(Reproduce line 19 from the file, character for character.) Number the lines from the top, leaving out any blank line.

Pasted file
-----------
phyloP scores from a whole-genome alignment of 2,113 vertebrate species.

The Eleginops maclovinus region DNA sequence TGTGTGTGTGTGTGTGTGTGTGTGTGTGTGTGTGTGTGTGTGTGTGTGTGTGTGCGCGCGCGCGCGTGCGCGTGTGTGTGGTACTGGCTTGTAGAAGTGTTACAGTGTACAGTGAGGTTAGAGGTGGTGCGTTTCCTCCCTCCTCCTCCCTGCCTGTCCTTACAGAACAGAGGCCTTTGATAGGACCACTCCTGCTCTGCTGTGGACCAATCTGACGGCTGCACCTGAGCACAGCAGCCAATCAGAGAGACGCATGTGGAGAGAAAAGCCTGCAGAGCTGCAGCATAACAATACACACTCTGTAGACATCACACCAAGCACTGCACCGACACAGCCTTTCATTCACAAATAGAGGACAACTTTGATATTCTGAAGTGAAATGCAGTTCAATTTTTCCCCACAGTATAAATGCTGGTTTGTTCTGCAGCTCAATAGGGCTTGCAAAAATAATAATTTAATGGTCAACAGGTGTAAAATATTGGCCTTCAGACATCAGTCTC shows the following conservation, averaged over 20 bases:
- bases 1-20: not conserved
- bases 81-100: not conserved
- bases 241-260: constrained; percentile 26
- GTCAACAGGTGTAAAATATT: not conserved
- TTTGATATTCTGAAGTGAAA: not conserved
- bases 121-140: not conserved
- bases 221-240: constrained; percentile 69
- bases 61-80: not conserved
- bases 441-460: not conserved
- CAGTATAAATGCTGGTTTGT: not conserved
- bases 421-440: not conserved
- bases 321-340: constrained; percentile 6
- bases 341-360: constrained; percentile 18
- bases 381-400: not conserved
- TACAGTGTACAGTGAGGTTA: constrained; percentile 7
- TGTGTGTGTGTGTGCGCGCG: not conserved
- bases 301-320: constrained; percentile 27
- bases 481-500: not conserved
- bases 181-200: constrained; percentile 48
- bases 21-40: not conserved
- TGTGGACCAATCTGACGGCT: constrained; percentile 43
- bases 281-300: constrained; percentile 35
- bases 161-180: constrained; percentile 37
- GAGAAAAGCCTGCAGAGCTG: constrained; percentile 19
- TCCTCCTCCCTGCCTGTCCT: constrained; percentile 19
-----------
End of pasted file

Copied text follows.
- bases 301-320: constrained; percentile 27